Mother Nature gave us an early wake up call in a big way Tuesday morning with a spectacular light show accompanied by ear piercing thunder and torrential downpours and even pea-sized hail to make things real interesting.
This is our second such event of this kind in the past three weeks. Thunder is a pretty rare commodity around these parts, yet we have had five thunderstorm days in the span of only 20 days with more on the way.
When is the last time we saw the beautiful hills above our town so green this early in the season? And it’s not even the rainy season yet! Some years we have to wait until late December to see any hint of green. Normally the month of October averages only four tenths of an inch of rain; heck, we got that much in a half hour early this morning!
What’s causing all this craziness? Another cut off low just like the one we had about three weeks ago and just like it’s predecessor this low isn’t going to move away anytime real soon because this low has separated itself from the normal west to east moving storm track where it would typically be a blow and go situation, out of here in a day or less. The cut off low just kind of meanders around for up to a week at a time on some occasions. Remember the last really wet season we had back in 2004-2005 when we got soaked with nearly 30 inches of rain? Most of that rain that season originated from a series of these same cut off systems between October 2004 and March 2005. It all started exactly on this date in 2004 with another event of the same kind resulting in the wettest October on record totaling nearly six inches!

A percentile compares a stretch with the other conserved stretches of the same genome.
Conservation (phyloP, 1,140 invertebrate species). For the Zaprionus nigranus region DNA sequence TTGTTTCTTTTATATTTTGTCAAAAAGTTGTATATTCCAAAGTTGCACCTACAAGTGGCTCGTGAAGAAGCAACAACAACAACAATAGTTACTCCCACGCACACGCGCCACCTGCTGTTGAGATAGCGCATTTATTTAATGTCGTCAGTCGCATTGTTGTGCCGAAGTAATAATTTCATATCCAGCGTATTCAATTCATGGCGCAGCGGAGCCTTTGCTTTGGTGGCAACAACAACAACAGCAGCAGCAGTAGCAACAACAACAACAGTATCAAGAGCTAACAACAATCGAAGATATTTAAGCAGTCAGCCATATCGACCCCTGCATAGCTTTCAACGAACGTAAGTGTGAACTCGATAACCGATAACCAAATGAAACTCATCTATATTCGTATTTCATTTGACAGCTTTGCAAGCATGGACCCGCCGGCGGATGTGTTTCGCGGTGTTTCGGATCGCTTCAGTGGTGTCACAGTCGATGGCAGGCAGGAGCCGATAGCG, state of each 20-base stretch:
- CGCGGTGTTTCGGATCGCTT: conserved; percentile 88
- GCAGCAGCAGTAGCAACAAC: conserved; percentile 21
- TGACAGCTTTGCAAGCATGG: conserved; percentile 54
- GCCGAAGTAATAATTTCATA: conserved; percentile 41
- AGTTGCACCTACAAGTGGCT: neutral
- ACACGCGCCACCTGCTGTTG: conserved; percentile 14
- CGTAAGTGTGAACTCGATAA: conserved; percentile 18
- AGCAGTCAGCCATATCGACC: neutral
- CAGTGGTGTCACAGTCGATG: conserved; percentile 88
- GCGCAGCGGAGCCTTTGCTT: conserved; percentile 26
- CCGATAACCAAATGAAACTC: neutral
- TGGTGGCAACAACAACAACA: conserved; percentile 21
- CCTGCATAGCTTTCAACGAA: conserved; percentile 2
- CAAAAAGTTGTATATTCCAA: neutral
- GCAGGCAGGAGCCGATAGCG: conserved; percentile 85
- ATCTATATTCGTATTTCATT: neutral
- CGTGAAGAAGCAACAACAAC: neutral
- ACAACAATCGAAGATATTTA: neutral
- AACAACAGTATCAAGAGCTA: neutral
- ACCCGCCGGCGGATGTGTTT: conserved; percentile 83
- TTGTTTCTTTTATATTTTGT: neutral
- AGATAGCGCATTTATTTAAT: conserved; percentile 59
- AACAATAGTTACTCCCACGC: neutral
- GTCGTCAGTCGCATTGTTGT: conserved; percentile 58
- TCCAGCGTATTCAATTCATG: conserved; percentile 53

Most of our winter storms ride on the storm track, which is a component of the west to east jet stream, so cut off lows of this nature are a pretty rare deal. With these upper level
disturbances, the air is cold and unstable and sinking. Eventually the cold air collides with the warm air at or near the earth surface, causing extreme turbulence and allowing numerous clusters of strong thunderstorms to form and spin counter clockwise around the low’s central core.
Late today, Laguna is really getting it on the chin with intense lightning and thunder and rain with frog strangler proportions. McWeather just now observed a super bright cloud to ground lightning bolt looking like it hit right about Emerald Bay. Only two seconds elapsed between the lightning and thunder. We’ve now had nearly 12 hours of almost continuous lightning, thunder and drenching rain with totals of one and a quarter inches in 12 hours with possibly two or more inches to come before all is said and done. There have been nearly 1800 cloud to ground lightning strikes in Orange County alone since 4 .m. this morning. This is the kind of action McWeather lives for. Can you tell? Just keep bringing it on!
Dennis McTighe served as a Hickam Air Force Base Meteorlogist and a NOAA forecaster.
He has been keeping daily weather records since 1958.